O'Driscoll insists Forest deserved more against Hull
SEAN O'Driscoll today insisted Nottingham Forest's performance had deserved more – and launched a fresh call for video evidence to be introduced after a controversial goal condemned his side to a 2-1 defeat.
Paul McShane bundled the ball over the line with his hand to secure a 2-1 win for the Hull City, following a first half in which referee Gavin Ward had awarded penalties for both sides, with Robert Koren and then Billy Sharp converting.
O'Driscoll felt it was a harsh result, following a second half in which Forest were much improved.
"It was a disappointing result, just as it was on Tuesday – but I thought the performance was terrific," he said.
"I had seen Hull play two or three times and they have an extra man in midfield and a floating striker which can both cause teams a hell of a lot of problems.
"But we coped with it very well. It was a chess game in the first half and we did what we had to do. This was always going to be a game where we had to change the way we played.
"We toyed with the idea of matching up against them and going with a back three, but Daniel Ayala fell ill on Friday. We told him to keep away from the ground, because he had a bug and these things have a habit of spreading.
"That gave us a problem and we had to go with a central striker and two wide people. Asides from the result, I am pleased with what we have seen."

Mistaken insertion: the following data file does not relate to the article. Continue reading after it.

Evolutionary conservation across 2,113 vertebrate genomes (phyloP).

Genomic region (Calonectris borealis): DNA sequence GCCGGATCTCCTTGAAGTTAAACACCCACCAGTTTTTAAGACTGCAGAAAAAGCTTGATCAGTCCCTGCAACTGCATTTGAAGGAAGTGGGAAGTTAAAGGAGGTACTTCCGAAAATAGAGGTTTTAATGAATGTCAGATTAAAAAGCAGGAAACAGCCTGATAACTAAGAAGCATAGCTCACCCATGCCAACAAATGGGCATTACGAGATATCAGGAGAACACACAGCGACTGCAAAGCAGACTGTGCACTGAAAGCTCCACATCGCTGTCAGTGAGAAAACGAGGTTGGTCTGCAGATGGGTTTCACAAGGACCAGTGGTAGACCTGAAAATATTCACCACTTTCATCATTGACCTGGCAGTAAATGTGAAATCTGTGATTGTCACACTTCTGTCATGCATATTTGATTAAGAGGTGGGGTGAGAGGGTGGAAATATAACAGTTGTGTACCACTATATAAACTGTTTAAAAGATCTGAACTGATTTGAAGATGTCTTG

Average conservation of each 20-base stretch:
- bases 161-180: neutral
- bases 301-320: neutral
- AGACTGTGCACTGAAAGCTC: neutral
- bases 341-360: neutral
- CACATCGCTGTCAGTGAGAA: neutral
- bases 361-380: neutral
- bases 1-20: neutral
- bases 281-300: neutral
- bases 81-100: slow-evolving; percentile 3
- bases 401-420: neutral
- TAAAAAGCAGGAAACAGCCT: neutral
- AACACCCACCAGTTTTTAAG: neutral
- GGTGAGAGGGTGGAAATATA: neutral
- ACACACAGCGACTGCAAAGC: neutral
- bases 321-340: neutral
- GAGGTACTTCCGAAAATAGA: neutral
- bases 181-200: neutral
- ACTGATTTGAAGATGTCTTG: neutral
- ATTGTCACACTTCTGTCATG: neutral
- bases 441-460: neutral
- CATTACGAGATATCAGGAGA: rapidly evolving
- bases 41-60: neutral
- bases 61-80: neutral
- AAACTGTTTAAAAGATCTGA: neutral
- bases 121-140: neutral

O'Driscoll defended referee Ward over his failure to spot McShane's handball – but said that officials need to be given more help.
"The analysts have watched it again and they told us immediately that it was a handball. I spoke to the linesman about it, but there is not a lot you can do," he said.
"You can see by the reaction of our players that something has gone on there. But if the referee doesn't see it and the linesman doesn't see it, they can't second guess.
"With the penalties, it felt as though the referee was evening things up. But I guess you settle for that.
"The linesman gave theirs when he was on the wrong side to give it and when the referee was miles away from the incident.
"We had to make sure that it didn't effect us when it was given and to be fair it didn't. Then we got a soft one ourselves.
"But we are not going to sit here and complain about the referee. We have the technology available to sort things like this out. It is not the referee's fault. While all the complaining and arguments were going on, somebody could have been looking at the incident and saying 'yes, it was a handball'. Then everyone goes home happy."